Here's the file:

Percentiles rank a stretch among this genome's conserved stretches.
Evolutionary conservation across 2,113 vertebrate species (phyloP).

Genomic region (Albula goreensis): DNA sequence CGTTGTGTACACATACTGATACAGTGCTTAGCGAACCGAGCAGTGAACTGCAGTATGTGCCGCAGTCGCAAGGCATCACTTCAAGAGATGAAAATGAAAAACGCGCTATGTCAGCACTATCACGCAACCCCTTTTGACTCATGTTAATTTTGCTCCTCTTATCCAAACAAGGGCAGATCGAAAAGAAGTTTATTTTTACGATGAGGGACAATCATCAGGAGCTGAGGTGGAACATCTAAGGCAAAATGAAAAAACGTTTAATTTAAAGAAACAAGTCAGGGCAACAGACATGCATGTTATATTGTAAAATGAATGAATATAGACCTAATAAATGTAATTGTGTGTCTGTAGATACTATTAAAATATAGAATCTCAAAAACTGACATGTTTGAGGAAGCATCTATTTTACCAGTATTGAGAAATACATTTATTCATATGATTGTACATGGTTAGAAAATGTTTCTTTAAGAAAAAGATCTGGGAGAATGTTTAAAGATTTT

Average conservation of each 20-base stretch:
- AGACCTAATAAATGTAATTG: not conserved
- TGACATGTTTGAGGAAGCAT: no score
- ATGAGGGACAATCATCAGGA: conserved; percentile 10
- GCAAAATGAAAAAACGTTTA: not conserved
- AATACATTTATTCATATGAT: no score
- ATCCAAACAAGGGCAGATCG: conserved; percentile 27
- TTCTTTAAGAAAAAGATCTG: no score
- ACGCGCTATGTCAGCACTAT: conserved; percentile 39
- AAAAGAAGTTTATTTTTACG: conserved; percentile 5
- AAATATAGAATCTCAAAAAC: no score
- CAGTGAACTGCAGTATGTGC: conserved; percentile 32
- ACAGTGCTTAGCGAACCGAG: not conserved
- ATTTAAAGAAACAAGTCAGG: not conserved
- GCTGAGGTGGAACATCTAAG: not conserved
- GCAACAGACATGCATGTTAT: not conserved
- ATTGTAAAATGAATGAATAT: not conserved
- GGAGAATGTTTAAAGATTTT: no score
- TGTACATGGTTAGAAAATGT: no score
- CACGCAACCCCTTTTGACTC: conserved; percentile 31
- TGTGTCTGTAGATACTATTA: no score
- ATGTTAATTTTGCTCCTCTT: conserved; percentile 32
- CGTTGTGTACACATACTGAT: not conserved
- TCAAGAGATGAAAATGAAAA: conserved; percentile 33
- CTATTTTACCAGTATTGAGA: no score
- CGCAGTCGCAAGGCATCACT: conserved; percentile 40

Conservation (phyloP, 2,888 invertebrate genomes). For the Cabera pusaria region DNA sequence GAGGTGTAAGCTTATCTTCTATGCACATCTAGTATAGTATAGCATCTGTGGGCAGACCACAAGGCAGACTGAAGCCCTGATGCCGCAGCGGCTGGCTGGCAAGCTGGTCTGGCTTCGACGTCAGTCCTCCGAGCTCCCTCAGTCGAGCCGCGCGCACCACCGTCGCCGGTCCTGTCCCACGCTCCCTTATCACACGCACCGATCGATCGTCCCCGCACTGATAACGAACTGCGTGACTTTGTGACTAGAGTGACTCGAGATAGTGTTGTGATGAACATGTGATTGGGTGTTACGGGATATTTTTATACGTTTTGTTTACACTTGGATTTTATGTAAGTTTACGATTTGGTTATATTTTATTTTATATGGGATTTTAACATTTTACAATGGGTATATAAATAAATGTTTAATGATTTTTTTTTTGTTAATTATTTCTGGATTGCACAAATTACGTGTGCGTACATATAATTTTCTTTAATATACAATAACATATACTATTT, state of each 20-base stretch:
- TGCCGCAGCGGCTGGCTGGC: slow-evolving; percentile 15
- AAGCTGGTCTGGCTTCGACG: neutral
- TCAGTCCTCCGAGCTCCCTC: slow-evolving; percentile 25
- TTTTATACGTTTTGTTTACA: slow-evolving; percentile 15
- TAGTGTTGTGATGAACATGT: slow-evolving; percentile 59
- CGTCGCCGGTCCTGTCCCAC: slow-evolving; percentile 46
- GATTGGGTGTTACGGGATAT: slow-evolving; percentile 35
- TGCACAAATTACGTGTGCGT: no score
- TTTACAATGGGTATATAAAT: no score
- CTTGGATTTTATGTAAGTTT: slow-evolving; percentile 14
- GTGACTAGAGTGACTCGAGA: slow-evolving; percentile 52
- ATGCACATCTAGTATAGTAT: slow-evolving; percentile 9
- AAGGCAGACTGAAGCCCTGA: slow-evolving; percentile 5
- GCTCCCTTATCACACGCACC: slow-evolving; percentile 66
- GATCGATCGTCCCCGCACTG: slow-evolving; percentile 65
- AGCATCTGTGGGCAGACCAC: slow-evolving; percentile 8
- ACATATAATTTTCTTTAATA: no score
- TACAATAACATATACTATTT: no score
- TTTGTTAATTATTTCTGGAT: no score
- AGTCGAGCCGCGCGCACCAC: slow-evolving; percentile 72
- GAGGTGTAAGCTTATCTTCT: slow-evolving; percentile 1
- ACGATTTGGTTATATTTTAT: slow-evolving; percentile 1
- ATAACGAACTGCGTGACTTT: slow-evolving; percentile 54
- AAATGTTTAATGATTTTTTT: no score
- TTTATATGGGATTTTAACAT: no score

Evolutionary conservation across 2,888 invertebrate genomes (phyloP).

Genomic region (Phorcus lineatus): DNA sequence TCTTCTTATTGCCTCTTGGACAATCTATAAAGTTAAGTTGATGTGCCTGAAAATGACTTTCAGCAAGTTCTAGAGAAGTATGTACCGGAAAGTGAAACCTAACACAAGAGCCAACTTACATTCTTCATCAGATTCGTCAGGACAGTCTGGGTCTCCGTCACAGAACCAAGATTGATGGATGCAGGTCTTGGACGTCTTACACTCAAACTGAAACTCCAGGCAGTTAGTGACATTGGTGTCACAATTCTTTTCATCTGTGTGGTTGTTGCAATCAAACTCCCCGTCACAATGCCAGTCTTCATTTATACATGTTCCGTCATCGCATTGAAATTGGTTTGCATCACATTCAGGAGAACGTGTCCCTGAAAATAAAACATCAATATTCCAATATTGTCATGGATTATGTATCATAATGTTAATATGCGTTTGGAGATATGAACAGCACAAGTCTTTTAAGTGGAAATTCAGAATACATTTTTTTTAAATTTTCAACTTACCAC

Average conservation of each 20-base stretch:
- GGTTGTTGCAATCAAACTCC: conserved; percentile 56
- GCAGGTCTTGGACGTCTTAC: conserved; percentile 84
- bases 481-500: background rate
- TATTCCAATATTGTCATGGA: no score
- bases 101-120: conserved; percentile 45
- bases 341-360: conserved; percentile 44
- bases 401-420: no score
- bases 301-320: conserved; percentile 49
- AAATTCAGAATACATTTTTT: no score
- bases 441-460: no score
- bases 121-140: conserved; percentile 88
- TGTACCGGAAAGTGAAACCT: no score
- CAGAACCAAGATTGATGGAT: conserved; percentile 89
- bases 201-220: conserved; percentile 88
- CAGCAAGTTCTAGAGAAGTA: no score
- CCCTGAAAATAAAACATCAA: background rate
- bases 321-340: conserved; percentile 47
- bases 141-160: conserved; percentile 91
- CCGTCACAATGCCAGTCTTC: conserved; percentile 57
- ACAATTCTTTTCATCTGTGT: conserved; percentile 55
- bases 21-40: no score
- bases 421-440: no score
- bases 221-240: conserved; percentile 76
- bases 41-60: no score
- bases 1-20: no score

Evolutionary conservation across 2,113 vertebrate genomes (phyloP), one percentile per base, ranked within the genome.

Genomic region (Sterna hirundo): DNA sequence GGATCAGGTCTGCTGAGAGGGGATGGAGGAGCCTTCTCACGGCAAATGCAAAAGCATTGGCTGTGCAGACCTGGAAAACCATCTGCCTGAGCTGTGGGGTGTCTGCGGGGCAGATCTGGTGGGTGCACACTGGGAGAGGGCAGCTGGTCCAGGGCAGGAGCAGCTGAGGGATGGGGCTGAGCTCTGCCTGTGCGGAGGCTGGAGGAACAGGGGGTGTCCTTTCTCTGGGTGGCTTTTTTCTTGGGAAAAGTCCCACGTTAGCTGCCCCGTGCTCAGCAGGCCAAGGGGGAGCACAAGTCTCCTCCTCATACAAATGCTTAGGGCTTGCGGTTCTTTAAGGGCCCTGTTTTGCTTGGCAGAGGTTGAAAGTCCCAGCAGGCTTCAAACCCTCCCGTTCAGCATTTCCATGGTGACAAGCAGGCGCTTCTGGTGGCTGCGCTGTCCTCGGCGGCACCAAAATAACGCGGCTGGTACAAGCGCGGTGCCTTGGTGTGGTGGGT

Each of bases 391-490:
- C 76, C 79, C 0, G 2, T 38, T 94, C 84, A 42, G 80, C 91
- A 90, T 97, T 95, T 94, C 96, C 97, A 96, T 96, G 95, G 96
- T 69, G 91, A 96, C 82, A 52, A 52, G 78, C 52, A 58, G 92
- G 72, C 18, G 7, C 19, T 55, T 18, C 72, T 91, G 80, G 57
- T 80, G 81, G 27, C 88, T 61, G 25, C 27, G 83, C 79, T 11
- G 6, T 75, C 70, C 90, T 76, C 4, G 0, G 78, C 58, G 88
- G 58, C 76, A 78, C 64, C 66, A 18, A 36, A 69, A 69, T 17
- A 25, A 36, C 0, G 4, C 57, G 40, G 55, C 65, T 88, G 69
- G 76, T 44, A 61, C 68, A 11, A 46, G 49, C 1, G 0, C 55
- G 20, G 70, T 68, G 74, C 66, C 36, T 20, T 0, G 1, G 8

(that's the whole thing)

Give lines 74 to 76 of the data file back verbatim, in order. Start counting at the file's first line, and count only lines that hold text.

- CCCTGAAAATAAAACATCAA: background rate
- bases 321-340: conserved; percentile 47
- bases 141-160: conserved; percentile 91